Not only haven’t I taken a photography class, I tend not to follow rules when it comes to photography. I just go with what looks good to me. I think it helps that I spent 20 years in business with a graphic artist (I was the writer.) and learned the basics of doing a flyer layout: have an odd number of graphics, avoid having text run down the center of the page (tunnel vision), and spread your text around the page.

This week Tina introduces us to the Rule of Thirds. The reason for this rule is basic–it helps us compose pictures that are pleasing to the eye, avoiding symmetry. But sometimes it’s better to have an image that is almost symmetrical or totally symmetrical.

Let’s see what I did in 1918.

Here are some floral examples. One is definitely centered. Although the second flower is centered, the water drop is not and it is the focal point. The last one is not centered, taking up 2/3 of the frame.

Next let’s look at some wildlife. The Canada goose in the left side of the image, giving it room to fly away. The small burrowing owl is centered but looking toward the left side of the frame. They are so small that a good crop was needed to show detail.

Landscapes are the most fun. In the first image, a white boat starts out in the lower left of the picture. You know where it is going! The second image starts out in the lower right corner with the road that takes you through the mid section and back to the right. The third is symmetrical taking us right up to and through the gate.

Sunsets can also be asymmetrical.

Portraits can also be off center. I did ask her parents permission to photograph her. I think by the way she posed, she’s had her picture taken before! Notice there’s a little room to her left.

So, yes, I break rules, but I sometimes follow them. It all comes down to what looks good to me!

Thank you Tina for giving us the nudge to look at how we compose and whether we can do anything different. When you post your reply to this challenge be sure to link to Tina’s original post and use the Lens Artists tag. Next week Patti will lead us next week with a Light and Shadow challenge.

 If you would like to participate weekly in our Lens-Artists Challenge, just click this link and join us: https://photobyjohnbo.wordpress.com/about-lens-artists/

A lingering cold: Horton Iris Farm, part 2

I’ve been down and out with a week long cold. I guess you realize that I’m not happy, especially having to miss a photo outing. Even Gem is upset because he’s getting a very short walk each morning.

Fortunately, I do have the second part of last week’s post to show you. Last week you saw the beautiful iris blossoms at Horton Iris Farm in Loomis. Now I’ll show you the rest of the farm.

When you come into the farm, there’s this cute bird feeder.

Then there are methods of transportation.

More flowers and farm art (old machines).

It’s a large farm, so there’s plenty of space for landscape images including a pond.

So that’s Horton’s Iris Farm. Now back to nursing this s****d cold!

Lens-Artist Challenge #195: Colorful Expressions

Color! It motivates, depresses, and makes us happy. Marketing companies know the effect color can have on our emotions. Just look how it’s used in print and television ads. Bright colors are usually used to get us to buy—now. More subdued colors are used to relax us and encourage us to come in for that spa treatment. How do you react to these subliminal motivators?

Better yet, how does color affect your photography? How we photograph is reflective of how color motivates us. I like bright bold colors, red being my favorite. In fact, as I write this post, I’m wearing a red blouse. I shy away from pastels, and you’ll never see me wear a soft pink! But, back to photography. My personal preferences are carried forth in what I choose to photograph.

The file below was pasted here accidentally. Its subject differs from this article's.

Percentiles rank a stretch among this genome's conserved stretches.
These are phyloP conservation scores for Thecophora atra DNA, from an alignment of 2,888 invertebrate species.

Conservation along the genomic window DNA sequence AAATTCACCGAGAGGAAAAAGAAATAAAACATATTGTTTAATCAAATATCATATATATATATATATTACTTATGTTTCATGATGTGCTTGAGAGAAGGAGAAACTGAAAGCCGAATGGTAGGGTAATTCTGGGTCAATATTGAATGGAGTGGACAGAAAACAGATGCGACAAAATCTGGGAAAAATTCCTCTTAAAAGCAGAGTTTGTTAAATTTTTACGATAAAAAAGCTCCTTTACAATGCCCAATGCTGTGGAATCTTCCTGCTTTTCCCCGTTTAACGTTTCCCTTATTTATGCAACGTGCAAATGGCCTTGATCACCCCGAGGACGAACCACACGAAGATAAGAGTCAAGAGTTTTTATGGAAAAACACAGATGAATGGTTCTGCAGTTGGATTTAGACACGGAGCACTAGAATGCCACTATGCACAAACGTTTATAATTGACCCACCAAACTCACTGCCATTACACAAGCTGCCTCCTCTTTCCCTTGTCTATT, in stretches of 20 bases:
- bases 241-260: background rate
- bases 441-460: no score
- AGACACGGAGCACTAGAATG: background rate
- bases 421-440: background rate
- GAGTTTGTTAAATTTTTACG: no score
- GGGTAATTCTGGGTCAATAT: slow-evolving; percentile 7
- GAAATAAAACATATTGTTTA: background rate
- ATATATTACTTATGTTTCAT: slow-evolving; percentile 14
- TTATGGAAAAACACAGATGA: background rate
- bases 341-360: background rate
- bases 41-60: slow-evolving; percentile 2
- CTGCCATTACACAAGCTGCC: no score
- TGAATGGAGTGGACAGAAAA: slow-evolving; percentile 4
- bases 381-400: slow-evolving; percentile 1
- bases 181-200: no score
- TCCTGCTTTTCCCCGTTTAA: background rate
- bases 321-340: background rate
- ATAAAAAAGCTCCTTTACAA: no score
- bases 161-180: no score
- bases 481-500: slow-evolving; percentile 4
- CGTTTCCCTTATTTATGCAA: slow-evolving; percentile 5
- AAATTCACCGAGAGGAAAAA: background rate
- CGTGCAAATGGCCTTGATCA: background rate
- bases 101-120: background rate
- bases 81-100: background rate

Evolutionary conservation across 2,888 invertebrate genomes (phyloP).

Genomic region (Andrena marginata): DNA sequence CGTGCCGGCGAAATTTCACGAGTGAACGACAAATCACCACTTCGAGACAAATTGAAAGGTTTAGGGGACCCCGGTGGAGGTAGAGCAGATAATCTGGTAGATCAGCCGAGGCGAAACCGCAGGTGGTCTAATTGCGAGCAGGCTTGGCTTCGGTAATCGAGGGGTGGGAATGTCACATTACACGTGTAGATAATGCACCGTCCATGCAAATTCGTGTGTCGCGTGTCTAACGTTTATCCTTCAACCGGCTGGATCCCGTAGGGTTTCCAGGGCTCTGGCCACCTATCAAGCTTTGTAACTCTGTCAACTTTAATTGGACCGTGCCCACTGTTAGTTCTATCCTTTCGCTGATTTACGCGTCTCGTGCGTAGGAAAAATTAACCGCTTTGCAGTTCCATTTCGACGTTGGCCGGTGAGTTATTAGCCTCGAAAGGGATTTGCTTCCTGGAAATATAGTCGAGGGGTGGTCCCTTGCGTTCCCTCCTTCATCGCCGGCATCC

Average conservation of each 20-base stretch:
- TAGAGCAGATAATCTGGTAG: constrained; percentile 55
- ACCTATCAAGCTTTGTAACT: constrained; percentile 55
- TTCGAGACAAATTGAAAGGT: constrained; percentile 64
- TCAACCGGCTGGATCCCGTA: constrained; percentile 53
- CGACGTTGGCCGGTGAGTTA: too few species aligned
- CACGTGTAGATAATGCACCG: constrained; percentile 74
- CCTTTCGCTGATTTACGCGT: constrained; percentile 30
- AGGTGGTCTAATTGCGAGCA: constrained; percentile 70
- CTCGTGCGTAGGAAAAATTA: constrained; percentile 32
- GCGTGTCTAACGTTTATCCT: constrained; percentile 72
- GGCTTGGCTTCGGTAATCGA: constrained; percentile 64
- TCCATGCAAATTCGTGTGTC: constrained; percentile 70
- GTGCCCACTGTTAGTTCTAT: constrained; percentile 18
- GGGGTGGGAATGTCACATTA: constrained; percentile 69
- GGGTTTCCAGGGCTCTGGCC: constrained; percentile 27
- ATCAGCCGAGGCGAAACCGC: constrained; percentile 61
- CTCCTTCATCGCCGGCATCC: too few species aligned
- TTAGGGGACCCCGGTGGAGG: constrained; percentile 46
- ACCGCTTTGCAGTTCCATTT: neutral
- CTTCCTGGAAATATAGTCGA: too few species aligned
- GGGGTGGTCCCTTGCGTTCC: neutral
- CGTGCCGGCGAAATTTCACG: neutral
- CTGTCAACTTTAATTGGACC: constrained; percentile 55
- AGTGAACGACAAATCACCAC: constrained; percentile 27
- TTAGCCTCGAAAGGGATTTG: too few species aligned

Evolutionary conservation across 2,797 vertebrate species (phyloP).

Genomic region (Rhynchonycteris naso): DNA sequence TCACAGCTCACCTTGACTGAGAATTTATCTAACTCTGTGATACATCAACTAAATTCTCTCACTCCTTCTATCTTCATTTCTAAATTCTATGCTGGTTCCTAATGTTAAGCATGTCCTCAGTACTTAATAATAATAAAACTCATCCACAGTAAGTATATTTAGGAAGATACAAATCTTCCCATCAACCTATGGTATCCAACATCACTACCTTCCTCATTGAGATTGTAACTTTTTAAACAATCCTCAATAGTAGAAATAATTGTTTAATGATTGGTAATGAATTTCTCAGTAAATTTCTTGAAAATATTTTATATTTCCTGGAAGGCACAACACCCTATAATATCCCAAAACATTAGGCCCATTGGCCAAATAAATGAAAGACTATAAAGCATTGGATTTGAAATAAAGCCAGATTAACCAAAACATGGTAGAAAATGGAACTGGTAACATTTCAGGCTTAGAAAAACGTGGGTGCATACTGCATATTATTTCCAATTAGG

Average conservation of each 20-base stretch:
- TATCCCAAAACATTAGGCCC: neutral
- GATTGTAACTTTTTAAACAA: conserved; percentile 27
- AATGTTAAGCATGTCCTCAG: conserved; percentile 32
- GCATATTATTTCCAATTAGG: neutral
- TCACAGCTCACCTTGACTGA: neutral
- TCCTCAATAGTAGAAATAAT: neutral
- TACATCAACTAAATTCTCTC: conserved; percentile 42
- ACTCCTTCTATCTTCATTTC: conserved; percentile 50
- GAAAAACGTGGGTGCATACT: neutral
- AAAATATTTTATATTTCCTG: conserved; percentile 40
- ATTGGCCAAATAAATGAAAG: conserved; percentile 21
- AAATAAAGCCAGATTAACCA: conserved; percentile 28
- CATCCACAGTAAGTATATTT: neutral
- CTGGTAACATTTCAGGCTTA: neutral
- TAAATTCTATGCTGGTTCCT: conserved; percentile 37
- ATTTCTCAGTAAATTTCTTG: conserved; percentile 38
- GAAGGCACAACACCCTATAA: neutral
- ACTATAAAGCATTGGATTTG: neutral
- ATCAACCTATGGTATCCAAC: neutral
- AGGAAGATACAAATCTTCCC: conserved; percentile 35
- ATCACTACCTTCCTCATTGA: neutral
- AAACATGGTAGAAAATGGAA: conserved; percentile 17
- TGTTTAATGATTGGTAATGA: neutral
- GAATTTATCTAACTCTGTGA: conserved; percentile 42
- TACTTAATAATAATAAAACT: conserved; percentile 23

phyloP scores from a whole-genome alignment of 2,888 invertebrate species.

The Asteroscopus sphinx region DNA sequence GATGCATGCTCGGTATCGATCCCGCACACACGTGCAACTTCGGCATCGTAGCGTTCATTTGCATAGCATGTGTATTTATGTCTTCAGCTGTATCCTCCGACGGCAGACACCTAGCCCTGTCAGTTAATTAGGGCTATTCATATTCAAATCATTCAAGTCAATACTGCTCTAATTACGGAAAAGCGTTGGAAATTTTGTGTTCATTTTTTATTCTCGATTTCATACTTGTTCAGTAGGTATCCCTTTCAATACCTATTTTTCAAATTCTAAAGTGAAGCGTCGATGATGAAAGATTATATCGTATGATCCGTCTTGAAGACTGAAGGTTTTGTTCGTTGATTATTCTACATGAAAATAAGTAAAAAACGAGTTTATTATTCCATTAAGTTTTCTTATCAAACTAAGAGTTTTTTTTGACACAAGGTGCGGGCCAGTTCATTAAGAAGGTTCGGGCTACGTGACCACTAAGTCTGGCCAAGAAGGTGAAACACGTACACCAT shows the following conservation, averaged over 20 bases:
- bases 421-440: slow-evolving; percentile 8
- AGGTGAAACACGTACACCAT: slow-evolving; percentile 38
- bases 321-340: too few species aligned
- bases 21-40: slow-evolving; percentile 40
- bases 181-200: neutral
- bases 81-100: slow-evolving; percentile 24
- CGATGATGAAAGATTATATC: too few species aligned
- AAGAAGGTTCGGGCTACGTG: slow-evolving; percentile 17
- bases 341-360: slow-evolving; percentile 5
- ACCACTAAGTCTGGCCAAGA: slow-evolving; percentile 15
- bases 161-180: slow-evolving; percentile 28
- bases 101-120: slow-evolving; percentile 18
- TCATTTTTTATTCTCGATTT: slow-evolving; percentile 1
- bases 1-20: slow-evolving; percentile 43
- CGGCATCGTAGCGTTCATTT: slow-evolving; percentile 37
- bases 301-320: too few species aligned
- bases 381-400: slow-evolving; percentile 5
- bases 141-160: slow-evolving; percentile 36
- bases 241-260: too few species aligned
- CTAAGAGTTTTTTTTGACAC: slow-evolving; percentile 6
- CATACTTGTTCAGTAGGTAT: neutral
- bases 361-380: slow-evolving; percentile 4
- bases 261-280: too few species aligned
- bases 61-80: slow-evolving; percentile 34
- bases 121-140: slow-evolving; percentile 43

If I see red, I’m going to photograph it. These umbrellas are an example. The umbrellas take up most of the image with a large splash of color. It draws attention and, for me, is exciting.

The canopy below is a much smaller representation of red, but it still caught my eye. It is small and in the background. Even though it’s small, it’s bright enough to pull you into the frame.

A photographed color can be soft and light, creating a sense of calm. Or, it can be bright, demanding our attention. These two flowers are an example of this. The soft pick versus the bright yellow and red. Which suits your mood? I know I said I’m not drawn to pink, but flowers are the exception.

Color can also fill the frame, be solid, or lead us through the frame. The orange pumpkin dominates, leaving me feel excited and wanting to bake pumpkin bread. While the soft yellow on the ground and trees accents the branches and glides us along the pathway, having me feel at peace.

Mother nature often paints her landscapes in duotone so the subject can stand out as does this cypress tree against the blue ocean. I could sit a long time watching the waves crash onto the shore, creating a calmness within me.

Or She paints a beautiful expansive vision of color as these poppies drape the hillside. This wild poppy field left me in awe of nature’s work.

I’m also drawn to rust which has a texture of its own, creating its own colorful patina. I can just feel the age of this wheel and admire its beautiful colors.

Before I close this challenge, I had a bit of color fun by processing selective color. This is the first time I’ve done this. Remember this photo, all that’s left in color are the red umbrellas. If you haven’t processed selective color, give it a try. It is fun!

And then there’s the rare “what is that!”  Sometimes color surprises us. Wouldn’t you stop to take a picture of an old pink barn. Yes, even I did!

This week, show us how color affects your photography. What emotions does it bring to the surface? Which ones are you particularly drawn to? When you create your colorful expression, remember to link to this post and use the Lens-Artists tag.

Thank you, Sofia, for last week’s challenge that explained what bokeh is and how we use it as we photograph. We enjoyed seeing all your beautiful responses. Our guest host John RH, of John’s Space, will be presenting next week’s challenge. Be sure to visit his site.

If you would like to participate weekly in our Lens-Artists Challenge, just click this link and join us: https://photobyjohnbo.wordpress.com/about-lens-artists/